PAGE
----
Compassion in Action: Karmapa Visits Medical Facility and Monks’ Kitchen
December 17, 2010 – Bodhgaya
As usual, the medical facility this year is set up at the Nyingma Monastery, the residence for many of the monks and also a site that is accessible to the local population. Halfway across a broad courtyard, surrounded in all sides by double stories of residential rooms, are two rooms with a long veranda outside. It is here that people wait to see the Tibetan doctor, the dentist, or the doctors trained in Western medicine.
In the first room, two Tibetan doctors work in a room that is partitioned off by white sheets from the rest of the room. Outside this consultation area, filling the shelves along the walls are bulging indigo bags with Tibetan written on white labels. Some have their drawstrings closed and some open, showing the dark brown pellets, known as “rilbu” (“the round ones”, the name for pills) that come in a variety of sizes. Three assistants, one nun and two lay people, count out the prescriptions and these are given away free as are all the other medicines and treatments in the clinics.
Behind this partitioned space is the dental clinic. A small, low bed serves as a dental chair and next to it on a folding chair is a gleaming silver suitcase, one by one by two feet, that contains the dental machine. A young Tibetan is having his teeth cleaned by a monk from Rumtek Monastery, who recently started to study with the dentist Hannah and has learned very quickly. After the Monlam, he will take the machine back to Rumtek to provide basic services there. Hannah is talking through a translator to a young woman who has an impacted wisdom tooth and advising her about surgery.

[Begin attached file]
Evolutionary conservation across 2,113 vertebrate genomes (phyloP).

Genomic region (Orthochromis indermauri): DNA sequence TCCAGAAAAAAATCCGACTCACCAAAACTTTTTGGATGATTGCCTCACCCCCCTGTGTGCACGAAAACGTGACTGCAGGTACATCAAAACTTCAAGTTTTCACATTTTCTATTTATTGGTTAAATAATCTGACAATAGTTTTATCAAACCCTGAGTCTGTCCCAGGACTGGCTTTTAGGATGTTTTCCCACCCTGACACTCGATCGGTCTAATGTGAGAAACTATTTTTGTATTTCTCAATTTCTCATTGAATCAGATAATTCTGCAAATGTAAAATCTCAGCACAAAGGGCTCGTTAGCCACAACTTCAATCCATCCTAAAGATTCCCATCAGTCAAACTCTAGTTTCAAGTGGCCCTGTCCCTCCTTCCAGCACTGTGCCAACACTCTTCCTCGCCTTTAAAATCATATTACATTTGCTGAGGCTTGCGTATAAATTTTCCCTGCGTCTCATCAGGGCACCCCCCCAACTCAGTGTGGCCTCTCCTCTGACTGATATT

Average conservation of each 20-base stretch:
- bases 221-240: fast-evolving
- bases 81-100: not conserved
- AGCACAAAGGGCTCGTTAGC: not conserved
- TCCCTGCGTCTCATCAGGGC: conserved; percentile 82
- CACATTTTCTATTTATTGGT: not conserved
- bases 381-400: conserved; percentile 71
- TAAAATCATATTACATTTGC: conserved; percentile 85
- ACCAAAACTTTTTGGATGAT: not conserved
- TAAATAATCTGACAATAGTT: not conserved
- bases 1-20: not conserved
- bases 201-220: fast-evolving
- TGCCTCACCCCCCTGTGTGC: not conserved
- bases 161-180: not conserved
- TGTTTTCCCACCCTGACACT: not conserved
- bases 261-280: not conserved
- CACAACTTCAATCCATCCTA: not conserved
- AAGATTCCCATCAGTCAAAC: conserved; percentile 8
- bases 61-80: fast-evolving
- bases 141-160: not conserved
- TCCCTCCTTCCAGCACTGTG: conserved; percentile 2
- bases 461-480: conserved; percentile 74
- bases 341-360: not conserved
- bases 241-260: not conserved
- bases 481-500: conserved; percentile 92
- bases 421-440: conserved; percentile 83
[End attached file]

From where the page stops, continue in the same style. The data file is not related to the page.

In the room next door is the clinic for Western medicine with three doctors and about thirteen assistants. Some serve as translators, some hand out medicine, and some help to organize the patients. There is a long table on the veranda for people to sign in and a row of red plastic chairs for those waiting.
The distant sound of a siren announces the coming of the Karmapa, and soon his entourage, kicking up some dust, pulls into the wide open space of the quadrangle. He heads first for the dental clinic and examines the machine and the setup as well as the medicine lined up along the wall. As he is leaving, he receives a new toothbrush. Next the Karmapa ducks behind the white walls of the Tibetan doctor’s room and, after warmly greeting him, examines his record book as well as a small tablet for prescriptions. Swiftly, he then moves next door to the clinic for Western medicine, where the three doctors and thirteen assistants in bright blue jackets wait to greet him. Accepting their white scarves, the Karmapa stops to speak to the doctors and some of the volunteers. He picks up one of the boxes of medicine from those stacked along the wall with notes above them describing what they generally treat (pain, diabetes, lungs, etc) or what kind of medicine they are. After he thanks everyone, he walks out into the courtyard where a large yellow umbrella is waiting to shield him as he walks around the corner to see the kitchen.